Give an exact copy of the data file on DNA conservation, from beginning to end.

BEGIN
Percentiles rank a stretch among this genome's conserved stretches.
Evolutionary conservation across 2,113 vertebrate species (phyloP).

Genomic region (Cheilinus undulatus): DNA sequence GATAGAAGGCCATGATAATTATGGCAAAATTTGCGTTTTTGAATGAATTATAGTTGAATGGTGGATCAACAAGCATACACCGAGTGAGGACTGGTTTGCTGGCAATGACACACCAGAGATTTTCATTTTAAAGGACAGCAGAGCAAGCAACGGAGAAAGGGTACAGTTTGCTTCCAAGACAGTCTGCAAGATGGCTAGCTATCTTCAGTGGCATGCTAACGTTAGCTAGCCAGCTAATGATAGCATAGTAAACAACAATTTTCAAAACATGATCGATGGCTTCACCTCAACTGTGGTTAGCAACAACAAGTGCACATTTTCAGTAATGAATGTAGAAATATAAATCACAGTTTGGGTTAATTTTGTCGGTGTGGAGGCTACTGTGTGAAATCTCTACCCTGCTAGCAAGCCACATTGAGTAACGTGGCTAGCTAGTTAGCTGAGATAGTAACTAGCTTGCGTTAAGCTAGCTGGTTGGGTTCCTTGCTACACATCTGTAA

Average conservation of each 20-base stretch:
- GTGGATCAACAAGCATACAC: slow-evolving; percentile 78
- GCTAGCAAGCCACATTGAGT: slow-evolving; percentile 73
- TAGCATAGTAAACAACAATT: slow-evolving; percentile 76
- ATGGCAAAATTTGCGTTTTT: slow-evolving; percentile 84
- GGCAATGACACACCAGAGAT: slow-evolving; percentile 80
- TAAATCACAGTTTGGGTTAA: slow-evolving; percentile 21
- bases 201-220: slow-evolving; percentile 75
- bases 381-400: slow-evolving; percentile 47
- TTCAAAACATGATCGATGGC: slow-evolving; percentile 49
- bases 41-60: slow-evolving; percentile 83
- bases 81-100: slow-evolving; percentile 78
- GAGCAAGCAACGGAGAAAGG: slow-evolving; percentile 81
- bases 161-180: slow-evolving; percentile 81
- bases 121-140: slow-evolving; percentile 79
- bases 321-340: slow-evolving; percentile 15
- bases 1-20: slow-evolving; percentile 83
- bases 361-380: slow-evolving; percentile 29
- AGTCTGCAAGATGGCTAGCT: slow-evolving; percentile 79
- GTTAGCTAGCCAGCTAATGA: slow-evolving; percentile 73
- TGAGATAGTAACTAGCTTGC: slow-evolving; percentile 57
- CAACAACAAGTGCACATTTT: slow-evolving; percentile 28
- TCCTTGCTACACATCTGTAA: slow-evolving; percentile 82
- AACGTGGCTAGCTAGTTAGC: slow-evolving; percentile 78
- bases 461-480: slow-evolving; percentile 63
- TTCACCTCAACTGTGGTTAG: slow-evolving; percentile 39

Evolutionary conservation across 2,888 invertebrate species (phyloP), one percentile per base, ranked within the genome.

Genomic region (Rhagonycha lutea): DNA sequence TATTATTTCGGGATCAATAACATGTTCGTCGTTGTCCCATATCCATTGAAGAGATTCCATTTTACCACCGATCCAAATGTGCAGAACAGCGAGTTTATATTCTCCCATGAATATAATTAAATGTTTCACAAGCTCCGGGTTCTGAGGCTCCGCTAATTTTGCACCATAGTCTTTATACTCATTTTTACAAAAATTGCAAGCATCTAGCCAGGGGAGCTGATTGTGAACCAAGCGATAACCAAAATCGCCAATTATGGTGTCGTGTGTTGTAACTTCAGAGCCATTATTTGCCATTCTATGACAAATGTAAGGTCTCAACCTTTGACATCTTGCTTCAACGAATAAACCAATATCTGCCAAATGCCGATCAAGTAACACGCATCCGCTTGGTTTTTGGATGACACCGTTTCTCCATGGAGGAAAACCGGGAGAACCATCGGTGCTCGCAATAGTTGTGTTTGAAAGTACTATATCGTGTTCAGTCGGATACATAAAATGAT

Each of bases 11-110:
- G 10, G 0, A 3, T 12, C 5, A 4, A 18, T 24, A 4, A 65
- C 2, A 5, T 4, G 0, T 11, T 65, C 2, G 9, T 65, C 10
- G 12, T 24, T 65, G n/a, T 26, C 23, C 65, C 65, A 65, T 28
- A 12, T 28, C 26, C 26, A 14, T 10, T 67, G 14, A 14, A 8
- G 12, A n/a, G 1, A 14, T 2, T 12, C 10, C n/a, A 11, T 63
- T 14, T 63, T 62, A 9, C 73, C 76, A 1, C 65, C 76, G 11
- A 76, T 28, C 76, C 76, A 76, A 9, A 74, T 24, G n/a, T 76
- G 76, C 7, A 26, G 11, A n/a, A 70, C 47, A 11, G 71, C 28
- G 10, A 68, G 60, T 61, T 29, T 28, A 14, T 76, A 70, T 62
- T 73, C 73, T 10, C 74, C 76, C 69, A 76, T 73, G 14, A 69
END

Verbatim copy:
Percentiles rank a stretch among this genome's conserved stretches.
Evolutionary conservation across 2,113 vertebrate species (phyloP).

Genomic region (Cheilinus undulatus): DNA sequence GATAGAAGGCCATGATAATTATGGCAAAATTTGCGTTTTTGAATGAATTATAGTTGAATGGTGGATCAACAAGCATACACCGAGTGAGGACTGGTTTGCTGGCAATGACACACCAGAGATTTTCATTTTAAAGGACAGCAGAGCAAGCAACGGAGAAAGGGTACAGTTTGCTTCCAAGACAGTCTGCAAGATGGCTAGCTATCTTCAGTGGCATGCTAACGTTAGCTAGCCAGCTAATGATAGCATAGTAAACAACAATTTTCAAAACATGATCGATGGCTTCACCTCAACTGTGGTTAGCAACAACAAGTGCACATTTTCAGTAATGAATGTAGAAATATAAATCACAGTTTGGGTTAATTTTGTCGGTGTGGAGGCTACTGTGTGAAATCTCTACCCTGCTAGCAAGCCACATTGAGTAACGTGGCTAGCTAGTTAGCTGAGATAGTAACTAGCTTGCGTTAAGCTAGCTGGTTGGGTTCCTTGCTACACATCTGTAA

Average conservation of each 20-base stretch:
- GTGGATCAACAAGCATACAC: slow-evolving; percentile 78
- GCTAGCAAGCCACATTGAGT: slow-evolving; percentile 73
- TAGCATAGTAAACAACAATT: slow-evolving; percentile 76
- ATGGCAAAATTTGCGTTTTT: slow-evolving; percentile 84
- GGCAATGACACACCAGAGAT: slow-evolving; percentile 80
- TAAATCACAGTTTGGGTTAA: slow-evolving; percentile 21
- bases 201-220: slow-evolving; percentile 75
- bases 381-400: slow-evolving; percentile 47
- TTCAAAACATGATCGATGGC: slow-evolving; percentile 49
- bases 41-60: slow-evolving; percentile 83
- bases 81-100: slow-evolving; percentile 78
- GAGCAAGCAACGGAGAAAGG: slow-evolving; percentile 81
- bases 161-180: slow-evolving; percentile 81
- bases 121-140: slow-evolving; percentile 79
- bases 321-340: slow-evolving; percentile 15
- bases 1-20: slow-evolving; percentile 83
- bases 361-380: slow-evolving; percentile 29
- AGTCTGCAAGATGGCTAGCT: slow-evolving; percentile 79
- GTTAGCTAGCCAGCTAATGA: slow-evolving; percentile 73
- TGAGATAGTAACTAGCTTGC: slow-evolving; percentile 57
- CAACAACAAGTGCACATTTT: slow-evolving; percentile 28
- TCCTTGCTACACATCTGTAA: slow-evolving; percentile 82
- AACGTGGCTAGCTAGTTAGC: slow-evolving; percentile 78
- bases 461-480: slow-evolving; percentile 63
- TTCACCTCAACTGTGGTTAG: slow-evolving; percentile 39

Evolutionary conservation across 2,888 invertebrate species (phyloP), one percentile per base, ranked within the genome.

Genomic region (Rhagonycha lutea): DNA sequence TATTATTTCGGGATCAATAACATGTTCGTCGTTGTCCCATATCCATTGAAGAGATTCCATTTTACCACCGATCCAAATGTGCAGAACAGCGAGTTTATATTCTCCCATGAATATAATTAAATGTTTCACAAGCTCCGGGTTCTGAGGCTCCGCTAATTTTGCACCATAGTCTTTATACTCATTTTTACAAAAATTGCAAGCATCTAGCCAGGGGAGCTGATTGTGAACCAAGCGATAACCAAAATCGCCAATTATGGTGTCGTGTGTTGTAACTTCAGAGCCATTATTTGCCATTCTATGACAAATGTAAGGTCTCAACCTTTGACATCTTGCTTCAACGAATAAACCAATATCTGCCAAATGCCGATCAAGTAACACGCATCCGCTTGGTTTTTGGATGACACCGTTTCTCCATGGAGGAAAACCGGGAGAACCATCGGTGCTCGCAATAGTTGTGTTTGAAAGTACTATATCGTGTTCAGTCGGATACATAAAATGAT

Each of bases 11-110:
- G 10, G 0, A 3, T 12, C 5, A 4, A 18, T 24, A 4, A 65
- C 2, A 5, T 4, G 0, T 11, T 65, C 2, G 9, T 65, C 10
- G 12, T 24, T 65, G n/a, T 26, C 23, C 65, C 65, A 65, T 28
- A 12, T 28, C 26, C 26, A 14, T 10, T 67, G 14, A 14, A 8
- G 12, A n/a, G 1, A 14, T 2, T 12, C 10, C n/a, A 11, T 63
- T 14, T 63, T 62, A 9, C 73, C 76, A 1, C 65, C 76, G 11
- A 76, T 28, C 76, C 76, A 76, A 9, A 74, T 24, G n/a, T 76
- G 76, C 7, A 26, G 11, A n/a, A 70, C 47, A 11, G 71, C 28
- G 10, A 68, G 60, T 61, T 29, T 28, A 14, T 76, A 70, T 62
- T 73, C 73, T 10, C 74, C 76, C 69, A 76, T 73, G 14, A 69